T1 (already defined) is the time interval controlled and known by the controller to always equal to a target value;
LM0—the known number of pixel (pel) clocks that control the start of the writing line for the forward scan;
IW—the known number of pels that make up the image width;
P1 and P2 (already defined) and shown in
TO—a temperature offset (defined below); and
NV—offset stored in NVRAM (defined below).
Since the delay of the hsync sensor changes with temperature, the alignment needs to contemplate current temperature. To accomplish this, the laser printhead assembly contains a temperature sensor (not shown) near one or more of the hsync sensors and, when P1 and P2 are measured, e.g., the calibration cycle, a current temperature is recorded. By pre-characterizing the rate of change of the delay vs. temperature during development and/or manufacturing, and storing it in code, such as in the controller, the current temperature can be looked-up in code and the rate of change of delay made known. Then, as the printhead temperature changes, the alignment is adjusted to compensate for thermal variation. This is the variable TO.
Additionally, the NV offset is stored relative to the controller (especially, in a NVRAM). Particularly, this offset represents various manufacturing differences between each EP device that cannot be fairly measured. Thus, during the manufacturing process, a test image is printed using an offset of zero. Then, this image is scanned and processed to determine the remaining misalignment between the forward and reverse scans. The delta is then stored in the NVRAM of specific EP devices and used in all future calculations of LM1. By reference, U.S. pending patent application having Ser No. 11/506424, entitled “Print Alignment for Bi-Directionally Scanning Electrophotographic Device,” and filed on Aug. 18, 2006, co-owned by common assignee Lexmark International, Inc., teaches this concept in more derail and is hereby incorporated in its entirety.
As an additional consideration, it should be appreciated the above test image is only valid if it is done with the same laser power used to ascertain P1 and P2. Thus, it may be necessary to add a boost circuit, of sorts, to maintain a consistent laser power during the calibration cycle. While not fixed in form, it is expected that the boost circuit will enable switching between a fixed laser power and a variable laser power. When the laser beam is turned on for the calibration cycle, for instance, the boost circuit will switch the laser power to the fixed power. During normal imaging, on the other hand, the boost circuit will switch the laser power to the variable power during the print portion of the scan, and back to the fixed laser power for the hsync seek pulses. That way, the delay of the hsync sensors need only be characterized for the fixed laser power.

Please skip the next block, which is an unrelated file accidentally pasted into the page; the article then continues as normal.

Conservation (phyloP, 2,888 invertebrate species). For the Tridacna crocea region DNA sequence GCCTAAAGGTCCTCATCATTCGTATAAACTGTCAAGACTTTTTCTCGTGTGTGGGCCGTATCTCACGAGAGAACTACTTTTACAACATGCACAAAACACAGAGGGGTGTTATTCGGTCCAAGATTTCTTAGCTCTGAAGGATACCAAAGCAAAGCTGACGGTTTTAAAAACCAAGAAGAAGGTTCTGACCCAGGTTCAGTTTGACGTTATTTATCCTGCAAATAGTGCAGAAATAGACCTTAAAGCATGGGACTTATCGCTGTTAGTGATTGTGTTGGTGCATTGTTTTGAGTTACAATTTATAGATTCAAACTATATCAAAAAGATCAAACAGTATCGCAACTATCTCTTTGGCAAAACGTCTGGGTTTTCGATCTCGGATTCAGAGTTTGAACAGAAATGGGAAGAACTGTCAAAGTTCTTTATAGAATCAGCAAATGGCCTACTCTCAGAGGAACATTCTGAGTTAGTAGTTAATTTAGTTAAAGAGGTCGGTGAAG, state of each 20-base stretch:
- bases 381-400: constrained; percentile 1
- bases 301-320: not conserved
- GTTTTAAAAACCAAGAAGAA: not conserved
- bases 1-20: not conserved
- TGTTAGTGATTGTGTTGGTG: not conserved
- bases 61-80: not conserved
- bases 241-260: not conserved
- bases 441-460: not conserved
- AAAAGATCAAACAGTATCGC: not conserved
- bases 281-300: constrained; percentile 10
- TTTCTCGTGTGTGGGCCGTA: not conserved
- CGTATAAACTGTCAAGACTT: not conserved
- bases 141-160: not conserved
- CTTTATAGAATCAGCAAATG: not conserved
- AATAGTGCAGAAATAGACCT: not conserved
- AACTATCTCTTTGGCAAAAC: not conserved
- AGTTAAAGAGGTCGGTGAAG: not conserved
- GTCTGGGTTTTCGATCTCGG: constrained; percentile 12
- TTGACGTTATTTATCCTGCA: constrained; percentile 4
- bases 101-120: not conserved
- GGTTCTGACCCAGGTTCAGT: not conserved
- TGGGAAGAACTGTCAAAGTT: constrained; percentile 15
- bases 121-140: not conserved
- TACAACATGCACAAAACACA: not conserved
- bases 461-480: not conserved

Altogether, certain advantages over the prior art should now be readily apparent. Among them, but by no means limiting: 1) if the laser power of an EP device drifts over its lifetime, the foregoing will be able to adapt and maintain proper alignment between the forward and reverse scans; 2) the physical width of a sensor, such as an hsync sensor, need not be known, simply characterized by referencing the apparent leading and trailing edges and to determine its center via the principles of symmetry; 3) the actual physical distance between forward and reverse hsync sensors, for example, need not to be known, simply characterized so that alternating scan lines can be accurately registered (according to
Finally, one of ordinary skill in the art will recognize that additional embodiments of the invention are also possible without departing from the teachings herein. This detailed description, and particularly the specific details of the exemplary embodiments, is given primarily for clarity of understanding, and no unnecessary limitations are to be imported, for modifications will become obvious to those skilled in the art upon reading this disclosure and may be made without departing from the spirit or scope of the invention. Relatively apparent modifications, of course, include combining the various features of one or more figures with the features of one or more of other figures.
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|U.S. Classification||347/235, 359/224.1, 359/214.1, 347/250, 359/199.2|
|International Classification||B41J2/47, B41J2/435, G02B26/08|
|Cooperative Classification||H04N1/053, B41J2/471, H04N1/12, H04N2201/0471, G06K15/1219, H04N1/1135|
|European Classification||B41J2/47B, G06K15/12A5, H04N1/053|
|Aug 23, 2006||AS||Assignment|
Owner name: LEXMARK INTERNATIONAL, INC., KENTUCKY
Free format text: ASSIGNMENT OF ASSIGNORS INTEREST;ASSIGNORS:MICKAN, DAVID J.;WESTERFIELD, ERIC W.;PAWLEY, DANIEL E.;REEL/FRAME:018219/0435
Effective date: 20060823
Owner name: LEXMARK INTERNATIONAL, INC.,KENTUCKY
Free format text: ASSIGNMENT OF ASSIGNORS INTEREST;ASSIGNORS:MICKAN, DAVID J.;WESTERFIELD, ERIC W.;PAWLEY, DANIEL E.;REEL/FRAME:018219/0435
Effective date: 20060823
|Nov 13, 2013||FPAY||Fee payment|
Year of fee payment: 4